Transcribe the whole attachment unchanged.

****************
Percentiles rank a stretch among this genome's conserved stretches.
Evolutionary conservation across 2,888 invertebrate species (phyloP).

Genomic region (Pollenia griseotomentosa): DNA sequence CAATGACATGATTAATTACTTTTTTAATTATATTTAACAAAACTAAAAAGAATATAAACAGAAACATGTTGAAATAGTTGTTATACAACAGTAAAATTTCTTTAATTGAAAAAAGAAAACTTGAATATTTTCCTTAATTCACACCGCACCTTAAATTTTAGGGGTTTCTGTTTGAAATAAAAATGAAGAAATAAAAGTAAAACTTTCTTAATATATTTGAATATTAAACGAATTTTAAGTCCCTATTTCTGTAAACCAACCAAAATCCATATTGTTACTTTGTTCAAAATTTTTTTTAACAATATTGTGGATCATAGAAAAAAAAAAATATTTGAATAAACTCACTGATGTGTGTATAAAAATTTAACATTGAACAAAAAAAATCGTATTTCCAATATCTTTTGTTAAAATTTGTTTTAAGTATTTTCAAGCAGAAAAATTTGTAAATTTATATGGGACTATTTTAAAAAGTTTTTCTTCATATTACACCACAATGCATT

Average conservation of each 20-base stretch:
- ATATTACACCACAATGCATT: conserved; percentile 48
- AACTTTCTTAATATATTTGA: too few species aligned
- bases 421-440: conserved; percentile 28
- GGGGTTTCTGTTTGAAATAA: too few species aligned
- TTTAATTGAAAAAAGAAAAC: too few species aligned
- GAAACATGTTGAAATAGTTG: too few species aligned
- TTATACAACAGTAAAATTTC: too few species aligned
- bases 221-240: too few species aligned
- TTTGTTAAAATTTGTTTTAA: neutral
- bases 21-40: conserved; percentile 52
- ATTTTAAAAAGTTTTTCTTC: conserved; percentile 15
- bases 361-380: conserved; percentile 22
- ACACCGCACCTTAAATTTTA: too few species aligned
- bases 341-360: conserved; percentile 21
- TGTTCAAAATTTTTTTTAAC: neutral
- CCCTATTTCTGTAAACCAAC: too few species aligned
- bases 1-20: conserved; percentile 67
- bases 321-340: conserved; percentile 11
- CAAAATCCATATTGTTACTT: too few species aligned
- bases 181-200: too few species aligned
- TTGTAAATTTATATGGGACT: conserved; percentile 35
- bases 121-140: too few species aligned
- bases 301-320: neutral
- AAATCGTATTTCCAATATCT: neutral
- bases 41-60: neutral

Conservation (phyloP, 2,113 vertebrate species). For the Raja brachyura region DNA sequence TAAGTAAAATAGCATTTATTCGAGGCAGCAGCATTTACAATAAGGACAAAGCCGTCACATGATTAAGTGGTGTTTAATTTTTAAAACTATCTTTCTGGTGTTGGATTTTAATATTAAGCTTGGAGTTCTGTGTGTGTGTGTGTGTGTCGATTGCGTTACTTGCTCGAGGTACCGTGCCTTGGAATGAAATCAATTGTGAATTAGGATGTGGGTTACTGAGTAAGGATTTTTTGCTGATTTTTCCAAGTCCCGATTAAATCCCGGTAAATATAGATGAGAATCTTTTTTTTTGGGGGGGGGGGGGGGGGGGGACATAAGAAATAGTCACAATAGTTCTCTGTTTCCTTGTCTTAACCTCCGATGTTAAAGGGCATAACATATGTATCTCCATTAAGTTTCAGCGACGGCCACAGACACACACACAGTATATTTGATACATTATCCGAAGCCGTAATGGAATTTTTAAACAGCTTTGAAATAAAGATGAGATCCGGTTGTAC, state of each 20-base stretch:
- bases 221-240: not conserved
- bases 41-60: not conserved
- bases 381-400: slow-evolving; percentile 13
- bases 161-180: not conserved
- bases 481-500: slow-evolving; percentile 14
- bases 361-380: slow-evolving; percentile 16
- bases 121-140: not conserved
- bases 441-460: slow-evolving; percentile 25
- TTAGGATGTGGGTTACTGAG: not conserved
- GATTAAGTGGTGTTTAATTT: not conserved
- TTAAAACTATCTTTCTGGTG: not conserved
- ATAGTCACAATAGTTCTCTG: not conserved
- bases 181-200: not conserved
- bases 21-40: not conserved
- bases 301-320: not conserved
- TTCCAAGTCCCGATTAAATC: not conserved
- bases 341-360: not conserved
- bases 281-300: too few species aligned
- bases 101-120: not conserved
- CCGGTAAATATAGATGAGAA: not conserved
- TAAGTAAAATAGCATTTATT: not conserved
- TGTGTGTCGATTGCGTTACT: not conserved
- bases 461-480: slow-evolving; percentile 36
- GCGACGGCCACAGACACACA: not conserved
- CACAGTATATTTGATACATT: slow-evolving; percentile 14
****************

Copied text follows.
Percentiles rank a stretch among this genome's conserved stretches.
Evolutionary conservation across 2,888 invertebrate species (phyloP).

Genomic region (Pollenia griseotomentosa): DNA sequence CAATGACATGATTAATTACTTTTTTAATTATATTTAACAAAACTAAAAAGAATATAAACAGAAACATGTTGAAATAGTTGTTATACAACAGTAAAATTTCTTTAATTGAAAAAAGAAAACTTGAATATTTTCCTTAATTCACACCGCACCTTAAATTTTAGGGGTTTCTGTTTGAAATAAAAATGAAGAAATAAAAGTAAAACTTTCTTAATATATTTGAATATTAAACGAATTTTAAGTCCCTATTTCTGTAAACCAACCAAAATCCATATTGTTACTTTGTTCAAAATTTTTTTTAACAATATTGTGGATCATAGAAAAAAAAAAATATTTGAATAAACTCACTGATGTGTGTATAAAAATTTAACATTGAACAAAAAAAATCGTATTTCCAATATCTTTTGTTAAAATTTGTTTTAAGTATTTTCAAGCAGAAAAATTTGTAAATTTATATGGGACTATTTTAAAAAGTTTTTCTTCATATTACACCACAATGCATT

Average conservation of each 20-base stretch:
- ATATTACACCACAATGCATT: conserved; percentile 48
- AACTTTCTTAATATATTTGA: too few species aligned
- bases 421-440: conserved; percentile 28
- GGGGTTTCTGTTTGAAATAA: too few species aligned
- TTTAATTGAAAAAAGAAAAC: too few species aligned
- GAAACATGTTGAAATAGTTG: too few species aligned
- TTATACAACAGTAAAATTTC: too few species aligned
- bases 221-240: too few species aligned
- TTTGTTAAAATTTGTTTTAA: neutral
- bases 21-40: conserved; percentile 52
- ATTTTAAAAAGTTTTTCTTC: conserved; percentile 15
- bases 361-380: conserved; percentile 22
- ACACCGCACCTTAAATTTTA: too few species aligned
- bases 341-360: conserved; percentile 21
- TGTTCAAAATTTTTTTTAAC: neutral
- CCCTATTTCTGTAAACCAAC: too few species aligned
- bases 1-20: conserved; percentile 67
- bases 321-340: conserved; percentile 11
- CAAAATCCATATTGTTACTT: too few species aligned
- bases 181-200: too few species aligned
- TTGTAAATTTATATGGGACT: conserved; percentile 35
- bases 121-140: too few species aligned
- bases 301-320: neutral
- AAATCGTATTTCCAATATCT: neutral
- bases 41-60: neutral

Conservation (phyloP, 2,113 vertebrate species). For the Raja brachyura region DNA sequence TAAGTAAAATAGCATTTATTCGAGGCAGCAGCATTTACAATAAGGACAAAGCCGTCACATGATTAAGTGGTGTTTAATTTTTAAAACTATCTTTCTGGTGTTGGATTTTAATATTAAGCTTGGAGTTCTGTGTGTGTGTGTGTGTGTCGATTGCGTTACTTGCTCGAGGTACCGTGCCTTGGAATGAAATCAATTGTGAATTAGGATGTGGGTTACTGAGTAAGGATTTTTTGCTGATTTTTCCAAGTCCCGATTAAATCCCGGTAAATATAGATGAGAATCTTTTTTTTTGGGGGGGGGGGGGGGGGGGGACATAAGAAATAGTCACAATAGTTCTCTGTTTCCTTGTCTTAACCTCCGATGTTAAAGGGCATAACATATGTATCTCCATTAAGTTTCAGCGACGGCCACAGACACACACACAGTATATTTGATACATTATCCGAAGCCGTAATGGAATTTTTAAACAGCTTTGAAATAAAGATGAGATCCGGTTGTAC, state of each 20-base stretch:
- bases 221-240: not conserved
- bases 41-60: not conserved
- bases 381-400: slow-evolving; percentile 13
- bases 161-180: not conserved
- bases 481-500: slow-evolving; percentile 14
- bases 361-380: slow-evolving; percentile 16
- bases 121-140: not conserved
- bases 441-460: slow-evolving; percentile 25
- TTAGGATGTGGGTTACTGAG: not conserved
- GATTAAGTGGTGTTTAATTT: not conserved
- TTAAAACTATCTTTCTGGTG: not conserved
- ATAGTCACAATAGTTCTCTG: not conserved
- bases 181-200: not conserved
- bases 21-40: not conserved
- bases 301-320: not conserved
- TTCCAAGTCCCGATTAAATC: not conserved
- bases 341-360: not conserved
- bases 281-300: too few species aligned
- bases 101-120: not conserved
- CCGGTAAATATAGATGAGAA: not conserved
- TAAGTAAAATAGCATTTATT: not conserved
- TGTGTGTCGATTGCGTTACT: not conserved
- bases 461-480: slow-evolving; percentile 36
- GCGACGGCCACAGACACACA: not conserved
- CACAGTATATTTGATACATT: slow-evolving; percentile 14